Planning For Energy Futures With The CBI
The Confederation of British Industry (CBI) is warning us that posssible energy shortages mean a winter of discontent awaits. This is a matter of concern for everyone. When energy is taken by the banks and business as seriously in terms of analysis as finance, the notion of ‘Futures’ may help us to understand ‘Options’ in a whole new way.
My grasp of ‘Futures’, in the financial sense of the word, is slight; but I gather it’s all to do with large-scale ‘Options’ on investing by banks to produce decent returns later on. So far, so simple.
But isn’t this what we need to think about with energy futures, as well as financial ones? The CBI – an organisation which I would imagine knows a bit about futures and banks – has just said they have serious concerns about energy provision this winter. A long hard snap and we’ll be in for a winter of discontent the likes of which only those of us long in the tooth can recall.
Strangely, the forward thinking which is routinely made for financial futures doesn’t seem to feature when businesses consider energy futures. Some of us would argue, however, that energy is where it’s really all at.
What’s the ‘gold’ of the future?
Hasn’t it been said that the gold of the future is oil? Or maybe these days renewables?
Recent days have seen high-level hints that more nuclear power is on the cards for the UK. Conservationists and eco-people will be horrified by this. Industrial contractors and perhaps some regeneration specialists may see it as a promising way forward.
The real question must surely be, how much thought have we all put into ways of providing energy for the future? And how much have we also thought about the levels of energy we really need, as opposed to the levels we all currently expend?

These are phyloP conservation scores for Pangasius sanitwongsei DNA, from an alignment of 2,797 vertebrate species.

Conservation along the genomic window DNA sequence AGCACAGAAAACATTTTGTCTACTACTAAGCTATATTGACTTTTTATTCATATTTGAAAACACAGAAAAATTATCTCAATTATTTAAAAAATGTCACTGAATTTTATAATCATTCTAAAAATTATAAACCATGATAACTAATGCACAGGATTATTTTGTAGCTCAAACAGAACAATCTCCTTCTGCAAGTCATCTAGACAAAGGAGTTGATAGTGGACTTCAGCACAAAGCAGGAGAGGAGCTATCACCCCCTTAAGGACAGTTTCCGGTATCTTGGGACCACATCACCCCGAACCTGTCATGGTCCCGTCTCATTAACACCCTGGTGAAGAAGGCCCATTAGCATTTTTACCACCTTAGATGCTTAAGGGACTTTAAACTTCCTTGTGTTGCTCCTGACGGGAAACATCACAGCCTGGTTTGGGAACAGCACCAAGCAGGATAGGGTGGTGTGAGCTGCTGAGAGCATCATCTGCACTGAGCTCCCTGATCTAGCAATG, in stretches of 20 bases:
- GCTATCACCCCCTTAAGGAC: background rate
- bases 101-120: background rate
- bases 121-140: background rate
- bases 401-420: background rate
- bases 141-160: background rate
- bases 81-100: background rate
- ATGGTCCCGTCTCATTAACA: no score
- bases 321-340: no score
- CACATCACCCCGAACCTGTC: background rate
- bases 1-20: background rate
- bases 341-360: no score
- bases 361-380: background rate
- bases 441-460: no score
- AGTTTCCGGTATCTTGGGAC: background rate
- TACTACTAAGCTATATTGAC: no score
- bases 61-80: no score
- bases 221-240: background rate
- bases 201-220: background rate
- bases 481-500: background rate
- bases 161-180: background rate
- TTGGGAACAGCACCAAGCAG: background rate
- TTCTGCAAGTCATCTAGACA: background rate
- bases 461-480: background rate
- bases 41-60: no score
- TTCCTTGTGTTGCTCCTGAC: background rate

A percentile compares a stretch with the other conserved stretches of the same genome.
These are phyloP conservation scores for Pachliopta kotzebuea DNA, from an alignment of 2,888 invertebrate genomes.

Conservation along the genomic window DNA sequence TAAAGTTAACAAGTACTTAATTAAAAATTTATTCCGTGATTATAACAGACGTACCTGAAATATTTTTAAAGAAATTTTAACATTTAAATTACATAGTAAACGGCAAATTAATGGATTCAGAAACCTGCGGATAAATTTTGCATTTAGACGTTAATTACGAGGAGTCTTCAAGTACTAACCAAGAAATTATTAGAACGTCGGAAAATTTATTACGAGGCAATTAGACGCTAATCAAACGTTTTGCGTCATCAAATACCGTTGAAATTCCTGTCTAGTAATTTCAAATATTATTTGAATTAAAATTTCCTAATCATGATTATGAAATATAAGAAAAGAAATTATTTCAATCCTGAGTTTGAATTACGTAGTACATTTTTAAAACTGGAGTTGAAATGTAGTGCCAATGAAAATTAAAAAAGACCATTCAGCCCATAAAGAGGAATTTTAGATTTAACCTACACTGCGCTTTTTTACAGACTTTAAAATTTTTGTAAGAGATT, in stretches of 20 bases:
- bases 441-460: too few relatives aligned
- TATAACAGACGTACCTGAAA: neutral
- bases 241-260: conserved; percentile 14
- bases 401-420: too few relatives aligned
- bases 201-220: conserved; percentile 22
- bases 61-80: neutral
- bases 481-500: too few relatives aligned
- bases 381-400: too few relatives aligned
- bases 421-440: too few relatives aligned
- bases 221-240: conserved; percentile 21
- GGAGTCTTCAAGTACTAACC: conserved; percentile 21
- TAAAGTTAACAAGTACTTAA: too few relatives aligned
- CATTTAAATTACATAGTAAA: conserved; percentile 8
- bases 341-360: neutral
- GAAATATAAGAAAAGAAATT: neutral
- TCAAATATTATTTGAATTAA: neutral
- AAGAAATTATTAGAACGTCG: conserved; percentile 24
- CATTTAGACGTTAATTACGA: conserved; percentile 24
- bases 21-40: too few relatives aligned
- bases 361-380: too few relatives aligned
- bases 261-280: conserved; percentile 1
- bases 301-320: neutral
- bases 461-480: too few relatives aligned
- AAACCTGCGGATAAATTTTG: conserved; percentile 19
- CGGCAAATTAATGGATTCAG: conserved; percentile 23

Leaders in different parts of these fields seem to be looking several ways at once.
Businesses want cheap energy in abundant supply (though some of them do of course make efforts to conserve it as well).
The politicians are trying to do two things: encourage us on the one hand to save energy, and on the other to consider forms of energy production which may or may not be sustainable and long-term safe.
And the scientists are telling us that the technologies for energy conservation and production have not all been explored to the same level. We aren’t as yet in a position to evaluate fully the relative effectiveness and risk of all the possible ways forward; but we do know how to produce shorter-term big science solutions.
‘Options’ in energy
Back then to the ‘futures’ idea. We have graduate physicists and others who, it is reported, have too little to do. (An irony, in my experience, is that many good physicists end up working as analysts in banks, not laboratories.) And we have businessess which are worried about energy. Why not put things together and start to take the ‘options’ on energy as seriously as those on finance?
This isn’t just an issue for people who have lots of money to spend, it’s an issue for us all. Without energy, at suitable levels of availability and sustainability, there could be no banks or businesses anyway.
Posted on October 24, 2005, in Education, Health And Welfare, Knowledge Ecology And Economy, Politics, Policies And Process, Regeneration, Renewal And Resilience, Science Politics And Policy, Sustainability As If People Mattered. Bookmark the permalink. 1 Comment.